Green vote helped NDP more than Liberals, says UBC prof

John Horgan

Clark in West Kelowna

A tight race in Courtenay-Comox could also change the vote spread, which now sits at 43 seats for the Liberals, 41 for the NDP and three for the Greens. "Once the cards are known, it's going to be interesting to see how it plays out".

The campaign began four weeks ago with Clark and the Horgan locked in a tight race to be premier, and Weaver hoping to build upon his one seat in the legislature.

Clark said she had yet to speak to Horgan but noted his party's popular vote didn't increase from the previous election. The party took several Liberal ridings in the city of Vancouver and won a handful of battleground ridings in the suburbs of Metro Vancouver, including seats in Surrey, Coquitlam and Delta.

The Liberals were trying to win a fifth successive majority government after holding power for 16 years.

Asked several times Wednesday if she accepts personal responsibility for the Liberals' showing, Clark avoided a direct answer.

"If you can make the counterfactual argument that the Greens are closer to the New Democrats [and] a few extra votes would have made a difference, there aren't too many places where you could make that".

Speaking to hundreds at Vancouver's convention centre, Horgan said the campaign will go down in history as transforming the province.

"British Columbians sent a very strong message to all sides of the legislature".

"Whether it's a minority or a majority, I do intend to make sure we work across party lines with parties that want to work with us", said Clark in response to a question about forming a coalition with the Greens. He's already discussing his bargaining chips.

Weaver said his party would negotiate with both party leaders in the coming weeks and would work with whoever has the most commonality with the Green platform.

Horgan admits he exchanged a phone call with Andrew Weaver but both stopped short of any talk about working together.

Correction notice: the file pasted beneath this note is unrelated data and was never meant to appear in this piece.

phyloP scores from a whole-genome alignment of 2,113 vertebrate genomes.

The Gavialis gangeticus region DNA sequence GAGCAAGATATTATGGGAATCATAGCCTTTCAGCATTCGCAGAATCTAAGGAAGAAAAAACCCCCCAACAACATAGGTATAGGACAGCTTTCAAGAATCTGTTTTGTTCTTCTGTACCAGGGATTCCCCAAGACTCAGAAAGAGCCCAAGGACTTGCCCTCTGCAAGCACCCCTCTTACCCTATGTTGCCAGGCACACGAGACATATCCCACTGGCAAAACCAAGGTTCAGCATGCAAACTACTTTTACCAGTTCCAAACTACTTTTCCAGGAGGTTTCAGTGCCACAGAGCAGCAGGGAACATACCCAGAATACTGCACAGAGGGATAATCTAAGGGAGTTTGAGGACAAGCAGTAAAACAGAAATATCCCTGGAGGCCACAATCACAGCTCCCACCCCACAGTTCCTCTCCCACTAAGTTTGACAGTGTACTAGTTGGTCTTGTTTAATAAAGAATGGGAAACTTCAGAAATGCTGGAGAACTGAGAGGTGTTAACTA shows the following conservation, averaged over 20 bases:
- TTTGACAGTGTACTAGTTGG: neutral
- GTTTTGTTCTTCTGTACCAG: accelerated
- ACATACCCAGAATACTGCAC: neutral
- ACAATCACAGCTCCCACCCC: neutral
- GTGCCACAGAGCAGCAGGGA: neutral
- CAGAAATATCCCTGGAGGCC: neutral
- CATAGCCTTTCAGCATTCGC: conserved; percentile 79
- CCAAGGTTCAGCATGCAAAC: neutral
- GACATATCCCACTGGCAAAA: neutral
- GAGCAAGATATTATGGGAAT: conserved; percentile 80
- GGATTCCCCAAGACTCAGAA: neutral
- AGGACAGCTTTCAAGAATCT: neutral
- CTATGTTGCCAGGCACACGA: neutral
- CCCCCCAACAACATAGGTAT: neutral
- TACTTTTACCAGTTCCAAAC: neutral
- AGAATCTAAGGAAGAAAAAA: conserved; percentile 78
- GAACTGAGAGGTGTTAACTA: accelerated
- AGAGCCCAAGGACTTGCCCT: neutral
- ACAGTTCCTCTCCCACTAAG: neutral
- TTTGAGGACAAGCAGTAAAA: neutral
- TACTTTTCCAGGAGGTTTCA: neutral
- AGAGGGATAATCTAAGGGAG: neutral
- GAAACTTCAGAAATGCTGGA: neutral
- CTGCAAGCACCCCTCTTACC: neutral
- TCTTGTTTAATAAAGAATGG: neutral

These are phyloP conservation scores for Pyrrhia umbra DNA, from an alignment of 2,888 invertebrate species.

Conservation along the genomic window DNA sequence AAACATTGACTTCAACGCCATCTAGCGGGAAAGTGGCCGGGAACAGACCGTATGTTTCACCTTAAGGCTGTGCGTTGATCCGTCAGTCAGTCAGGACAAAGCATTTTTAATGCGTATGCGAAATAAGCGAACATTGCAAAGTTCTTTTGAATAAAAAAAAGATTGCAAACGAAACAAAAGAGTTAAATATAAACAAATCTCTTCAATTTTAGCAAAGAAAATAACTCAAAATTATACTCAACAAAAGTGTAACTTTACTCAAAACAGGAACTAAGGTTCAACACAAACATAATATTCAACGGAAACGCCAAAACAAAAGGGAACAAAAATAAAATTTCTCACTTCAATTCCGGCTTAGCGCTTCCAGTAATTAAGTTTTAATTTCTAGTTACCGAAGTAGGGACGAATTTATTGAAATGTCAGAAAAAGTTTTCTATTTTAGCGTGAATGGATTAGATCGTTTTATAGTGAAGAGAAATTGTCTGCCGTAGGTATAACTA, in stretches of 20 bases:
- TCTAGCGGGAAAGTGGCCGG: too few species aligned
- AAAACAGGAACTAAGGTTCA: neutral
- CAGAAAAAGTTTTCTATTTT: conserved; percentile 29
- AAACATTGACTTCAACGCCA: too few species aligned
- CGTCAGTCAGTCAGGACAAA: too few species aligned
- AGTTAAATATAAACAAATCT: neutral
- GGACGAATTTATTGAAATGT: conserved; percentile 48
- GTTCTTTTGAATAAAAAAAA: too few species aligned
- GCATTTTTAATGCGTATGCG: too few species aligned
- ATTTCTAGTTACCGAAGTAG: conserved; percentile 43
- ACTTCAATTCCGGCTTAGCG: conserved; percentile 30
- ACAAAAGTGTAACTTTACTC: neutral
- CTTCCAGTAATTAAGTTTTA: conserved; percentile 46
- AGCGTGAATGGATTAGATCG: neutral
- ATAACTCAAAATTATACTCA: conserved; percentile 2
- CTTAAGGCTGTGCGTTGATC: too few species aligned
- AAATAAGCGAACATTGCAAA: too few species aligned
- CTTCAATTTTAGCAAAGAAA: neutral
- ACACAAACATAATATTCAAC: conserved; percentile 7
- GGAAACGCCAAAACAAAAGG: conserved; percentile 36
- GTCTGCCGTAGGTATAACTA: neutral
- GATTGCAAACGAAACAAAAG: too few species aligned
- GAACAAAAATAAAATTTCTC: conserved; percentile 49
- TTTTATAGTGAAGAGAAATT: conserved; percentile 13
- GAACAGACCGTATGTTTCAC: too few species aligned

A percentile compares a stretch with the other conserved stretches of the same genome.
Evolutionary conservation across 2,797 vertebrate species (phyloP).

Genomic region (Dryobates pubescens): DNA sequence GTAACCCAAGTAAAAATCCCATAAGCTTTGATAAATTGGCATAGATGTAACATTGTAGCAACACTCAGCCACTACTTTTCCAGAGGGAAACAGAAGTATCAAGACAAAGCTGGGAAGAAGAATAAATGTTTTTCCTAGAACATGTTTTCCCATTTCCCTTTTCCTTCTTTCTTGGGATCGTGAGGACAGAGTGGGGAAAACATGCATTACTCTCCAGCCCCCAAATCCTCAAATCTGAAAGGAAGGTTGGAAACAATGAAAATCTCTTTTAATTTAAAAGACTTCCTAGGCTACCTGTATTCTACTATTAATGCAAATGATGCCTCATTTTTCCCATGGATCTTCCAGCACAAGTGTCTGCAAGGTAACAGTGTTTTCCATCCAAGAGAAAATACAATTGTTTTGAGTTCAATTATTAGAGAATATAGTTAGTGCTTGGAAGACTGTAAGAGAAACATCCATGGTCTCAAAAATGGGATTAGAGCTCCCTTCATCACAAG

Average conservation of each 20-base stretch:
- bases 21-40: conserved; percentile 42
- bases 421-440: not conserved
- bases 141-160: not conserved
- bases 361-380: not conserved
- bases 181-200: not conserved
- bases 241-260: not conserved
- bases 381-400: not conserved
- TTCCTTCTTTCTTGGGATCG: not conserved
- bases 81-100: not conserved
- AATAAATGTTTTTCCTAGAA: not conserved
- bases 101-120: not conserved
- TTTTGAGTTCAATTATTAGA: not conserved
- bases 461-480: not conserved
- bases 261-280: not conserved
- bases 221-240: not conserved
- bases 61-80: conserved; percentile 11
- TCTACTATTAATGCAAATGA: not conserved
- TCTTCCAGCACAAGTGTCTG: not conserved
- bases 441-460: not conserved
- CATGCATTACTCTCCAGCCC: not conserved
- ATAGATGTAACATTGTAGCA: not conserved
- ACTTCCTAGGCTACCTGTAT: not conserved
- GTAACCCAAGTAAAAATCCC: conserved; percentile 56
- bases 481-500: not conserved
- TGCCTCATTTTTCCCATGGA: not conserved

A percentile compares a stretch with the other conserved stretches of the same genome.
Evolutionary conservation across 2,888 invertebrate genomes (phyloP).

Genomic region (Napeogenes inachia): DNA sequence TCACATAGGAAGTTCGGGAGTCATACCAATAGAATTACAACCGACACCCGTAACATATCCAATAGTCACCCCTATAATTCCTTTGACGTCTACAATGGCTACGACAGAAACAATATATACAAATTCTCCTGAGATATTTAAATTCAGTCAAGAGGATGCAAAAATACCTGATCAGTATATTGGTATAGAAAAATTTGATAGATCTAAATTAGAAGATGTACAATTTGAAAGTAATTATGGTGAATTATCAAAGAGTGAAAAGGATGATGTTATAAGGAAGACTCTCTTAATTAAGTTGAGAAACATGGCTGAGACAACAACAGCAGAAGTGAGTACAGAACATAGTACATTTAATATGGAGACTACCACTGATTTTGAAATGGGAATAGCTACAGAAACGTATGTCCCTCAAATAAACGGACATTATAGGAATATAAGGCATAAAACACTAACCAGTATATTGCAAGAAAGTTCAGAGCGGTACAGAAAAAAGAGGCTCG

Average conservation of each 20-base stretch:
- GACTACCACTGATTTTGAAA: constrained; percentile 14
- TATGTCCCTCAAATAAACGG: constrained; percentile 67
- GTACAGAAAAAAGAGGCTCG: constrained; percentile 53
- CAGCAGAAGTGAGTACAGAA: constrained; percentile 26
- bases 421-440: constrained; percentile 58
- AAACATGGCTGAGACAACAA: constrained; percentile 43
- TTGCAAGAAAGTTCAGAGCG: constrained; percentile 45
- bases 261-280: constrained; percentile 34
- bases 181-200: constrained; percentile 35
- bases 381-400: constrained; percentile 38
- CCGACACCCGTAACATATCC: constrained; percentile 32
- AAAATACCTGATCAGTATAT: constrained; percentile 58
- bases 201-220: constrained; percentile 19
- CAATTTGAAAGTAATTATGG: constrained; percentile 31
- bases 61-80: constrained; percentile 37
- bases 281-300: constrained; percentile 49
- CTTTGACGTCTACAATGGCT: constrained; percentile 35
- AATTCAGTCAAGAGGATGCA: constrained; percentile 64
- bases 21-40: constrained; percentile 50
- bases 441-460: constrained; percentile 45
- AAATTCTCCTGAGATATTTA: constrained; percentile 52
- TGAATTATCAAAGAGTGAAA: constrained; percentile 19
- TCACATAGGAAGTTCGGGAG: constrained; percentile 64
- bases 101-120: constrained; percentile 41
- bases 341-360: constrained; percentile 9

The Green leader said the number one issue for his party is to get the big money out of B.C. politics and ban union and corporate donations.

Asked about reports of bad blood between the two men, Weaver said that he and Horgan are both "passionate" people.

"I suspect other parties would be crawling over themselves to offer us official party status in light of where we stand today."
Minority governments tend to be fractious and short-lived, so it is likely, if the standings do not change, that B.C. will have another election well before the set date four years from now.

"Substantively, it's easier to imagine a deal between the Greens and the NDP - not personality wise, but on substance".

Johnston said if the results remain a Liberal minority government with the Greens holding the balance of power, Weaver has to be careful.

That happened even though Clark spent $15 million in taxpayer dollars on partisan government advertising wrongly promoting the B.C. Liberals and having the most heavily corporately funded political party in Canada, raising over $12 million in 2016.

In Weaver's case, that could also mean supporting the NDP to achieve his goals.

"Tonight is the beginning of something very different, and something that I think could be really exciting for the future of our province and our kids", she said. "Optically, that's not great".

Altre Notizie